• Australia Day 2016 Honours List-Bridget Mather, a former Programme Director in Mackay, Queensland was awarded a Public Service Medal for her outstanding record of commitment to service excellence in the APS
  • Queen’s Birthday 2016 Honours List-Sue Kruse, General Manager, Business Transformation Division, was awarded the Public Service Medal for her significant role in the development and implementation of a number of high profile government initiatives
  • 2015 International Social Security Association Good Practice Award-joint winner with the Republic of Korea, recognising the success of the department’s ambitious approach to service delivery reform over the past 4 years, including the investment in digital services with a ‘digital‑first’ approach
  • 2015 Leadership in Government Awards-Tracey Sheather, National Manager, One-stop Shop Implementation was awarded winner of the Outstanding Contribution in Public Administration category for the rollout of over 100 one-stop shops in less than 2 years
  • 2015 Executive and Administrative Support Awards-winner of the Dot Fitzpatrick Memorial Award for Executive Assistant Mentoring. The department also had finalists in the APS 2-5 category and APS 6 and above category
  • 2015 Australian Awards for Excellence in Public Sector Management-commended for strong representation of digital transformation
  • 2015 National Archives of Australia-winner for Digital Excellence
  • Australasian Reporting Awards-a silver award for the department’s 2014-15 annual report

Service Recognition Programme

In 2015-16 the Service Recognition Programme acknowledged 1,999 staff for their increased level of experience, capability and insight developed through continuous employment in the APS. The programme is an important part of the staff engagement strategy to build a culture that values staff service contributions. Service recognition certificates and service pins are given to staff who reach 10, 20, 25, 30, 40 and 50 years of continuous service in the APS.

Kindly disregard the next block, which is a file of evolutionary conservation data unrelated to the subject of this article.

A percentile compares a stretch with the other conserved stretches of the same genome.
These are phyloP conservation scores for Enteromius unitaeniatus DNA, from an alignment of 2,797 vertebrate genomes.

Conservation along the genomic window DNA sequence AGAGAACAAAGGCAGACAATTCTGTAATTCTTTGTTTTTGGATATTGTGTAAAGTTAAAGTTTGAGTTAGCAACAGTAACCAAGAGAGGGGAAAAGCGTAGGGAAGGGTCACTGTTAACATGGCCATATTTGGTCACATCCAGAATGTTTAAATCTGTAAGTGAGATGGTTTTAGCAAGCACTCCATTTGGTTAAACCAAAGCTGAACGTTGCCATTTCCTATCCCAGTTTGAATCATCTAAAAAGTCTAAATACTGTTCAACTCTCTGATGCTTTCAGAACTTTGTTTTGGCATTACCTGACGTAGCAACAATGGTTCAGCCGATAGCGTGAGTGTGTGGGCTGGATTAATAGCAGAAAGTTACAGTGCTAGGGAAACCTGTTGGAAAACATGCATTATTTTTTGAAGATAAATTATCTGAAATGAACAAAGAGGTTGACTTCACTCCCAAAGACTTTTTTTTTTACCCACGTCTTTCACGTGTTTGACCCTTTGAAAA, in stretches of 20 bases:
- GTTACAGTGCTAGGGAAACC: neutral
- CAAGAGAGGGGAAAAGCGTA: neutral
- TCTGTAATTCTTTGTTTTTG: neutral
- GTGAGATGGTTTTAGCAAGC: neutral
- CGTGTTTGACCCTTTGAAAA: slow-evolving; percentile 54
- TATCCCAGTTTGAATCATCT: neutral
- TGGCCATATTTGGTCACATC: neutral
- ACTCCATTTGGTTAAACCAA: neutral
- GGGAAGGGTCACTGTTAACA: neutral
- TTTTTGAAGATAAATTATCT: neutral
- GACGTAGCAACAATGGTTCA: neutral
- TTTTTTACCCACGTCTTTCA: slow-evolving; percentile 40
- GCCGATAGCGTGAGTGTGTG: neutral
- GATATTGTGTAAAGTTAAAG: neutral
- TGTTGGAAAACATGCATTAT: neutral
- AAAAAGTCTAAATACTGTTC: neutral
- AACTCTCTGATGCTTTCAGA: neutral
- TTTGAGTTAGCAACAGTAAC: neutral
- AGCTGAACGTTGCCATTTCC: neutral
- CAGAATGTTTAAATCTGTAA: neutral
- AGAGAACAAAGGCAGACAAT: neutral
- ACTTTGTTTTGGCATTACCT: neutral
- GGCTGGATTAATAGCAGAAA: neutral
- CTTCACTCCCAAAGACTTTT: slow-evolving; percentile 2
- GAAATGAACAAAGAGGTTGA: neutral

Workplace giving

The department has a workplace giving programme that allows staff to make one-off or regular donations to charities under post-tax arrangements directly from their pay.

This year more than $88,007 in donations was distributed to 43 charities. The main beneficiaries were Salvation Army ($11,550), Medecins Sans Frontieres ($9,103) and Hartley Lifecare ($7,818).

Charity fundraising

The department is committed to working closely with and supporting charitable organisations and community groups. With input from staff we develop a charity calendar that outlines the charities we commit to supporting over a 2 year period. Each month we support a charity listed in the calendar and raise awareness of the work they do through a range of internal communication activities and sometimes through fundraising.

Charities the department has supported during the year include, the Leukaemia Foundation, Save the Children Australia and Foodbank. We also participated in the annual Vinnies CEO Sleepout, raising more than $36,000 in 2016 and bringing our total over the past 6 years to $179,500.

The department has also provided local level support to a number of charities including Snowy Hydro SouthCare, Hartley Lifecare and Share the Dignity.

Page last updated: 18 November 2016